Shooting down Star Wars as a vehicle for exploring human relationships with future technologies

Into the ongoing fight between those who dismiss Star Wars as a shallow space opera vs. those who who would elevate the movies to a position of broader significance (so-called hard science fiction) strolls Jeremy Hsu, who points out:

Regardless of writer-director Rian Johnson’s intentions for “The Last Jedi,” his story transformed the adorable robotic sidekick into a murder droid with a will of its own. That would normally have huge implications in a science fiction story that wants to seriously explore a coherent and logical futuristic world setting. But like most Star Wars filmmakers, Johnson generally seems satisfied with merely creating an illusion of familiar technology that delivers cool visual storytelling, even if that leaves some of the bigger questions on the table.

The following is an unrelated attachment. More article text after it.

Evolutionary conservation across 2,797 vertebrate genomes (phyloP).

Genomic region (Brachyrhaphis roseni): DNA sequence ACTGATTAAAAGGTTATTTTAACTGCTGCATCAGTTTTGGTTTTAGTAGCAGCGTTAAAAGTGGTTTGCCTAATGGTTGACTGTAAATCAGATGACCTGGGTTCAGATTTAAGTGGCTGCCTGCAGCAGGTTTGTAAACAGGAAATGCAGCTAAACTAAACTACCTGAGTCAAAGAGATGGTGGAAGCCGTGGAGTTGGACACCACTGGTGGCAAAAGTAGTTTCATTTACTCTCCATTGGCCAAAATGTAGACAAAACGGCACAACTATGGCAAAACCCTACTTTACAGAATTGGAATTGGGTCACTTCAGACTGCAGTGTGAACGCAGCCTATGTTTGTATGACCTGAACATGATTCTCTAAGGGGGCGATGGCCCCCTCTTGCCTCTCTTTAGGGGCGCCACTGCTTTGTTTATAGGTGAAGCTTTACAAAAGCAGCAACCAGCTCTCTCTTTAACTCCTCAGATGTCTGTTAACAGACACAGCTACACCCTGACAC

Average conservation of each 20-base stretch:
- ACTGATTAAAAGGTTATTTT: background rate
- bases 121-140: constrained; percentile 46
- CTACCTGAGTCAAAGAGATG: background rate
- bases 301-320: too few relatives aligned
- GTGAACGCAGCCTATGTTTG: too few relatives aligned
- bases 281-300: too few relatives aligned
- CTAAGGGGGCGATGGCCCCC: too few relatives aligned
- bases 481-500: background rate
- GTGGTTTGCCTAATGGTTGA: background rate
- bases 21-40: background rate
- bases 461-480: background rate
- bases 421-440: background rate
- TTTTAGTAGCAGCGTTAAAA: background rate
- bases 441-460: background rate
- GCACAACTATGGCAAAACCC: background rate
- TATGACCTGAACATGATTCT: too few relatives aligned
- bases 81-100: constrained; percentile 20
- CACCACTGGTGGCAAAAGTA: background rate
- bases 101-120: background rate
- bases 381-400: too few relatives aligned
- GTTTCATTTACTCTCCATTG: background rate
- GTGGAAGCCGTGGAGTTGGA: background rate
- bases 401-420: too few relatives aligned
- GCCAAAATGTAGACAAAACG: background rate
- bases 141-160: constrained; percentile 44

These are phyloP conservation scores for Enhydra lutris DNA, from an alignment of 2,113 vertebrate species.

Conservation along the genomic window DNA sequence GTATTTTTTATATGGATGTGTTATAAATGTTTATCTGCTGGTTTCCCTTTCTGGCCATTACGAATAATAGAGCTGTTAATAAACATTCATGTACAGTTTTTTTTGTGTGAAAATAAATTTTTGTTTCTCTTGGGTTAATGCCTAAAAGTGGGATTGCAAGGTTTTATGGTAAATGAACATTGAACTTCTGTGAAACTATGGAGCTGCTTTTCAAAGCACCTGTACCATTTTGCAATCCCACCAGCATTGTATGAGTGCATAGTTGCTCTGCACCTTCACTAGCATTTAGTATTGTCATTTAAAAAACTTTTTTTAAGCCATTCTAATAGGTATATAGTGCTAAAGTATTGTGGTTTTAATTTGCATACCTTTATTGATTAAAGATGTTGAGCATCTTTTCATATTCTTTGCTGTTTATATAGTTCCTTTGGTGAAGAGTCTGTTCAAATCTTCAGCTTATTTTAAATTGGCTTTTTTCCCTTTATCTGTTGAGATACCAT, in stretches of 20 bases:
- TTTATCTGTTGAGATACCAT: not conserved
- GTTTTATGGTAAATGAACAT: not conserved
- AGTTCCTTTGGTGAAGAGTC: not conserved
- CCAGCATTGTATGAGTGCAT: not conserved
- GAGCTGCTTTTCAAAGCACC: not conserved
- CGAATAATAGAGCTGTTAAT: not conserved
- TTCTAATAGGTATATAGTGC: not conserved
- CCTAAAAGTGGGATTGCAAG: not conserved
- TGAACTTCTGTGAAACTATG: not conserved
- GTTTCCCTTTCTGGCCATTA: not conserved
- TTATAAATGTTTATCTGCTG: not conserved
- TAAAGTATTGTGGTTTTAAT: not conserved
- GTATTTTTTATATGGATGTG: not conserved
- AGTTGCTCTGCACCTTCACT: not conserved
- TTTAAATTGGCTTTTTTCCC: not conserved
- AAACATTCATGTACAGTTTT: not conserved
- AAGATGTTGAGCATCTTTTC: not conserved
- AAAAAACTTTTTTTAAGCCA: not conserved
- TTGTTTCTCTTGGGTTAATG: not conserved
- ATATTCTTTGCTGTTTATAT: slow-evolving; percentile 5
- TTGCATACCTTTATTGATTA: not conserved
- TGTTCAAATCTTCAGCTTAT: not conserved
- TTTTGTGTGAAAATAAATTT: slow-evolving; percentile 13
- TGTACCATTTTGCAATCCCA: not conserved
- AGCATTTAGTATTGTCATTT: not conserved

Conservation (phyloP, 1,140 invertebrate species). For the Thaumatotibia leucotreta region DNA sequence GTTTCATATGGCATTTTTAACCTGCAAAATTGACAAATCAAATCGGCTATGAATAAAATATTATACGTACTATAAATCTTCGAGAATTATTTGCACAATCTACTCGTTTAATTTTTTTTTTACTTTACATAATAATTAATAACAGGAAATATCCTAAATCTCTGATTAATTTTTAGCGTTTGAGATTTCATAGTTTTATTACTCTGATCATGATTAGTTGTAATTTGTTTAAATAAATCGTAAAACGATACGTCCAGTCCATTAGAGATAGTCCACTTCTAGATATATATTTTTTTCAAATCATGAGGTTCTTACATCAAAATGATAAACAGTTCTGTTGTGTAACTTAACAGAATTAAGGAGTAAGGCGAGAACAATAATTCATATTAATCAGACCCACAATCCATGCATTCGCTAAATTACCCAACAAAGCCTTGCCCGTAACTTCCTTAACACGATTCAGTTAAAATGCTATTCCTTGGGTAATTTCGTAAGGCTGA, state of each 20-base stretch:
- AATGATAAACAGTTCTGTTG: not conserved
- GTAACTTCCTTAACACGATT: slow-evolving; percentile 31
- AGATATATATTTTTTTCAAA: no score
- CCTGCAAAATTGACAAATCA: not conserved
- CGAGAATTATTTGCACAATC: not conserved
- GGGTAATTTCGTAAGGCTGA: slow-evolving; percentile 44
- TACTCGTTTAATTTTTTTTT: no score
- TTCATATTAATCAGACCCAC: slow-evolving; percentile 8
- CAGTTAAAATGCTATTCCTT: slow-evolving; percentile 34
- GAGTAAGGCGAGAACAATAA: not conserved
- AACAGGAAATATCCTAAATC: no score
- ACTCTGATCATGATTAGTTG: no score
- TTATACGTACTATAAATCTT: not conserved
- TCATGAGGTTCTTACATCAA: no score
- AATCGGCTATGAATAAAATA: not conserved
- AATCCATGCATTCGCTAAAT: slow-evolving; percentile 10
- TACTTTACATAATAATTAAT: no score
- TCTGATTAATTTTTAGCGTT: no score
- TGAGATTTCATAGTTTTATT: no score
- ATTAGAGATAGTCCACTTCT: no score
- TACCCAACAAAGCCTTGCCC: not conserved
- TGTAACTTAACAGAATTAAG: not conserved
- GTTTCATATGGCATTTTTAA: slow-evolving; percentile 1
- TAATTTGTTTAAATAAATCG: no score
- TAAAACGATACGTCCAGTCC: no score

Insert mic drop emoji here, I guess.

Internet Awesomeness Diagram By Matthew Batchelder

Above, Matthew Batchelder’s diagram showing the correct relationship of the internet, awesomeness, ninjas, pirates, dinosaurs, zombies, robots, and Gummi Bears (though, where are the superheros you might ask). Gummi Bears, awesomeness, chart, diagram, dinosaurs, matthew batchelder, ninjas, pirates, robots, the internet, zombies » about 100 words

Humanoid Robots Are Eerie

My friend Troy pointed out a while ago that the more “realistic” our 3-d models of humans get, the scarier they look. Apparently it applies to robots to, at least judging by the “actroid” above. Maybe I better put How To Survive a Robot Uprising closer to the top of my reading list. More at […] » about 100 words

How To Survive a Robot Uprising

So there I am trying to read things I can’t possible read and I stumble across a link to Daniel H. Wilson’s How To Survive a Robot Uprising: Tips on Defending Yourself Against the Coming Rebellion. From th Amazon book description: How do you spot a robot mimicking a human? How do you recognize and […] » about 400 words